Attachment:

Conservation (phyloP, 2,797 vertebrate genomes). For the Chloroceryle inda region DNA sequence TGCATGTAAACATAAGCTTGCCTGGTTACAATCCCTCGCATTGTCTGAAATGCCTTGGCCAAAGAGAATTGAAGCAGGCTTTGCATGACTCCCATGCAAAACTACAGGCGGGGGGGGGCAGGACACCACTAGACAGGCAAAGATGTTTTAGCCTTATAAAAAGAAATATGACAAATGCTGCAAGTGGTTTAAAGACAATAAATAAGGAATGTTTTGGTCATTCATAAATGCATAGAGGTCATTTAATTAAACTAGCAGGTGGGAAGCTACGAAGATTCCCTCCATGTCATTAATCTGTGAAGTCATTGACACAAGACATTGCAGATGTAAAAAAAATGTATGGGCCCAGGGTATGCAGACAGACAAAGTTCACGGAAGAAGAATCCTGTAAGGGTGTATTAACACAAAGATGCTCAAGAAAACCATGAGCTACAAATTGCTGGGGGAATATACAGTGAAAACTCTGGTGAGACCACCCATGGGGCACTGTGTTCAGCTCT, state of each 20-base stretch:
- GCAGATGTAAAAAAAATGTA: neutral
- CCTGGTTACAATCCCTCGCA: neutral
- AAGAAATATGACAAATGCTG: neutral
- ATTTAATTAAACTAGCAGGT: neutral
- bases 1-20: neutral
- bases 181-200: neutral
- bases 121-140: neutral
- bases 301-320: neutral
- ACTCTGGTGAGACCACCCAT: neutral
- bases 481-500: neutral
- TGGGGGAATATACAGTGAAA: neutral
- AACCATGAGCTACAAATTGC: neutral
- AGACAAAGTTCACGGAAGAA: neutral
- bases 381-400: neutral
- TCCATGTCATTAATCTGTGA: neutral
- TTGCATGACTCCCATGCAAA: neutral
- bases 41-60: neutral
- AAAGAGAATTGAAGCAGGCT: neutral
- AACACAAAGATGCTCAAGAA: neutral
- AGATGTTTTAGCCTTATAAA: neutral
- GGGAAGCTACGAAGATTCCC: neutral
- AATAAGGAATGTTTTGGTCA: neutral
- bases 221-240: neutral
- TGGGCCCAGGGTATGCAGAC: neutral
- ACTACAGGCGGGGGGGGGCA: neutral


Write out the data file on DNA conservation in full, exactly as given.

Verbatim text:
Conservation (phyloP, 2,797 vertebrate genomes). For the Chloroceryle inda region DNA sequence TGCATGTAAACATAAGCTTGCCTGGTTACAATCCCTCGCATTGTCTGAAATGCCTTGGCCAAAGAGAATTGAAGCAGGCTTTGCATGACTCCCATGCAAAACTACAGGCGGGGGGGGGCAGGACACCACTAGACAGGCAAAGATGTTTTAGCCTTATAAAAAGAAATATGACAAATGCTGCAAGTGGTTTAAAGACAATAAATAAGGAATGTTTTGGTCATTCATAAATGCATAGAGGTCATTTAATTAAACTAGCAGGTGGGAAGCTACGAAGATTCCCTCCATGTCATTAATCTGTGAAGTCATTGACACAAGACATTGCAGATGTAAAAAAAATGTATGGGCCCAGGGTATGCAGACAGACAAAGTTCACGGAAGAAGAATCCTGTAAGGGTGTATTAACACAAAGATGCTCAAGAAAACCATGAGCTACAAATTGCTGGGGGAATATACAGTGAAAACTCTGGTGAGACCACCCATGGGGCACTGTGTTCAGCTCT, state of each 20-base stretch:
- GCAGATGTAAAAAAAATGTA: neutral
- CCTGGTTACAATCCCTCGCA: neutral
- AAGAAATATGACAAATGCTG: neutral
- ATTTAATTAAACTAGCAGGT: neutral
- bases 1-20: neutral
- bases 181-200: neutral
- bases 121-140: neutral
- bases 301-320: neutral
- ACTCTGGTGAGACCACCCAT: neutral
- bases 481-500: neutral
- TGGGGGAATATACAGTGAAA: neutral
- AACCATGAGCTACAAATTGC: neutral
- AGACAAAGTTCACGGAAGAA: neutral
- bases 381-400: neutral
- TCCATGTCATTAATCTGTGA: neutral
- TTGCATGACTCCCATGCAAA: neutral
- bases 41-60: neutral
- AAAGAGAATTGAAGCAGGCT: neutral
- AACACAAAGATGCTCAAGAA: neutral
- AGATGTTTTAGCCTTATAAA: neutral
- GGGAAGCTACGAAGATTCCC: neutral
- AATAAGGAATGTTTTGGTCA: neutral
- bases 221-240: neutral
- TGGGCCCAGGGTATGCAGAC: neutral
- ACTACAGGCGGGGGGGGGCA: neutral